Home to the drones of power lines and rock doves
Mountains gray as velvet
Field for dots of yucca, white with jacarandas
Facing the sky as the day burns away is a desert in mourning
Sheltering the dead stones
Cradle of the lost bones
Home of eternal comings and goings
(“Another Day in Limbo”)
Light in the dark eyes, coal into diamonds
Shelter from heavy skies, sand into pearls
Bread for the breathless, cloth for the fresh wounds
Order and chaos orbit the half-world
The taste of a color, flavor of light
None but a blind man can measure the weight
I am deaf-mute, idle as statue
Music of hemispheres lost in the half-haze
(“Hammers and Nails”)
I could go on. Heard’s lyrics on these albums are as close to poetry as pop music ever gets; certainly we’re a long way from “Two Trusting Jesus,” whatever the charms of the earlier song.
The lines I have quoted should demonstrate a favored technique of Heard’s, the ecstatic list of descriptions, physical or spiritual, that adds up to more than the sum of its parts, a sort of minor aesthetic miracle. (He makes full use of his newly urgent voice here; a song like “Tip of My Tongue,” from Satellite Sky, doesn’t have a melody so much as a perfectly phrased series of yelps.) It’s as if Heard, feeling the end approaching, is trying to name everything he sees and feels, to get it on paper and magnetic tape while he still can. Like all great artists, he shows us what we have somehow missed in our worlds and in our souls.
Songs are more than lyrics, of course, and the music of these last albums is worth noticing, too. I like to think of Heard as becoming obsessed with certain semi-obscure folk instruments: the accordion and hammered dulcimer on Dry Bones Dance, several of whose songs are heavily influenced by zydeco, and then the mandolin on Second Hand and Satellite Sky. That final album in particular uses the mandolin—an instrument, let’s admit, with a relatively limited sonic range—in ways that Bill Monroe or even Peter Buck wouldn’t have dreamed. Somehow Heard got his hands on an electric mandolin, which he used to create a kind of post-punk folk record whose sound owes as much to The Unforgettable Fire as to John Wesley Harding.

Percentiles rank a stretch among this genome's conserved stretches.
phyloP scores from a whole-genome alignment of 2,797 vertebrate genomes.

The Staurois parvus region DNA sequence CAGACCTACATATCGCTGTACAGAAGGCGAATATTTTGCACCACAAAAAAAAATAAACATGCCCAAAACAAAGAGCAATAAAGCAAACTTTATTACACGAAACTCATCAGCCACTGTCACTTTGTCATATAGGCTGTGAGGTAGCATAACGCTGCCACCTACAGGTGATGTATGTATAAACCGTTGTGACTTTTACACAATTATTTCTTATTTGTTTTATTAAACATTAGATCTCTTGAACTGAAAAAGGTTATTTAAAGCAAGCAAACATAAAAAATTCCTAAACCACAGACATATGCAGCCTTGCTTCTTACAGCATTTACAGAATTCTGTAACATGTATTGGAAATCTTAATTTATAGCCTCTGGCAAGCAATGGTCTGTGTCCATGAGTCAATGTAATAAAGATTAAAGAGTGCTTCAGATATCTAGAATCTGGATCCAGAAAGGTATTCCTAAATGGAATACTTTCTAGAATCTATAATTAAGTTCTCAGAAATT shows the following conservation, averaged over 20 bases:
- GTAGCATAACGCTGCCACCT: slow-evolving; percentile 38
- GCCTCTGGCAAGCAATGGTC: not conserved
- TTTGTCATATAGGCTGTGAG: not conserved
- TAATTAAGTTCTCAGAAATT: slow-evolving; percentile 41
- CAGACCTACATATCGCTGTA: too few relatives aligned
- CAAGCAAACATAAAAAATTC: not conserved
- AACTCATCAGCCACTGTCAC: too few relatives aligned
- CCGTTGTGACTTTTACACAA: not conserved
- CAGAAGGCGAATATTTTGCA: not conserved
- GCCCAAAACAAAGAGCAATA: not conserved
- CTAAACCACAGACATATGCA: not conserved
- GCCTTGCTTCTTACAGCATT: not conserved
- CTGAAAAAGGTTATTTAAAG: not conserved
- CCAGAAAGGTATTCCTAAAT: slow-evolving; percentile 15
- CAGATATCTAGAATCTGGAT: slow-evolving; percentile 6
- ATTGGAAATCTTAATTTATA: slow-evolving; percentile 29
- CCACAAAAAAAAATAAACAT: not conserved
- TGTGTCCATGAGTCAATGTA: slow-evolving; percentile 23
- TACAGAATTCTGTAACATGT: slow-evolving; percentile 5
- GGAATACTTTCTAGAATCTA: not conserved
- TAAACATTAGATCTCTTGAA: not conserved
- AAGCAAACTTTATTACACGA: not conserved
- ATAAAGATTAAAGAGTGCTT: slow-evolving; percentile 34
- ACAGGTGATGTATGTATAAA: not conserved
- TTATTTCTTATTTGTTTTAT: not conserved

Second Hand, the middle entry in the trilogy, is a more straightforward folk-rock record than the other two—which is not an insult; in fact, it features what on most days I would call Heard’s best song. The rock canon doesn’t have a lot of convincing adult love songs, which I think is because ninety-nine percent of rock musicians, including the geniuses, are permanently stuck in adolescence. But “Nod Over Coffee,” in its modest claims of fidelity in a disappointing and banal world, gets at the beating heart of marriage.
“If I weren’t so alone and afraid,” Heard sighs to his wife at the breakfast table, “they might pay me what I’m worth.” But he sees that, however much success he might attain, his wife deserves better, that she is in some sense settling for him, as we all settle for one another, and that the most beautiful part of marriage comes unexpectedly in that mundanity and disappointment. Then they finish their coffee, say goodbye, and head out into the world that doesn’t give a damn for either of them. What’s better, or sadder, or truer, than that?
When an artist dies in his prime, the temptation is to mourn the art he never had a chance to make. And that’s doubly true for Heard, who’d really come into his own as a singer and songwriter only a few years before he died. But we should be thankful for the music he left behind: His artistic achievement is so wide and deep that no plunge into it will exhaust it. Heard’s work will stand the test of time, I am sure, even if only a few thousand people ever hear it. It’s a small kind of immortality that the writer of “Nod Over Coffee” would surely have understood and appreciated.